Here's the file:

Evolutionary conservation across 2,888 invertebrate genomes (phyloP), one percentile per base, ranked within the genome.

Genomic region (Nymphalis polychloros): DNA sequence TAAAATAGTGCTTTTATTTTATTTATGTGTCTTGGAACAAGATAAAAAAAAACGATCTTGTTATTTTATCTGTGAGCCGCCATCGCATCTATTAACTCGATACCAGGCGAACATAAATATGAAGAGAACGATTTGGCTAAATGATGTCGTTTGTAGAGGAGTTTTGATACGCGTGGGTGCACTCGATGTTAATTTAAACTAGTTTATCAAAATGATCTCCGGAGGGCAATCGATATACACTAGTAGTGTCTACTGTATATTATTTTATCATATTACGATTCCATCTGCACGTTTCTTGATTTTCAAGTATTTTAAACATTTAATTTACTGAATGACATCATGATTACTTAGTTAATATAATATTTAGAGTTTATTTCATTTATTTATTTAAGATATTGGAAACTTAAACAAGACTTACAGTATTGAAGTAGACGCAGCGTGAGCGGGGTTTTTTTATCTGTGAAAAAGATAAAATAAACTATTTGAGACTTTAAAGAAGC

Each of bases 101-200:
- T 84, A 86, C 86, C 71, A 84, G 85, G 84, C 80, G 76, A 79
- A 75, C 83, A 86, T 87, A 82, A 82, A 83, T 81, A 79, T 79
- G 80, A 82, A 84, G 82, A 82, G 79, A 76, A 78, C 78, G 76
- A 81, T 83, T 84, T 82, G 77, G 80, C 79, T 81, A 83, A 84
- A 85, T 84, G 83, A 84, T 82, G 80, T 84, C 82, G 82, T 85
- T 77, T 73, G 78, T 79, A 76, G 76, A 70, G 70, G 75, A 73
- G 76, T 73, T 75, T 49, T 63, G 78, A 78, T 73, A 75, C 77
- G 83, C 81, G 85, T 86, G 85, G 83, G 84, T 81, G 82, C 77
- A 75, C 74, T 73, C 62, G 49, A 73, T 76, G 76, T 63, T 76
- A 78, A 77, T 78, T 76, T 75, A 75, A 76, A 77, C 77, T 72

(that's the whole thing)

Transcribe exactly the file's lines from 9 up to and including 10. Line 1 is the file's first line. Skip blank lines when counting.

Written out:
- T 77, T 73, G 78, T 79, A 76, G 76, A 70, G 70, G 75, A 73
- G 76, T 73, T 75, T 49, T 63, G 78, A 78, T 73, A 75, C 77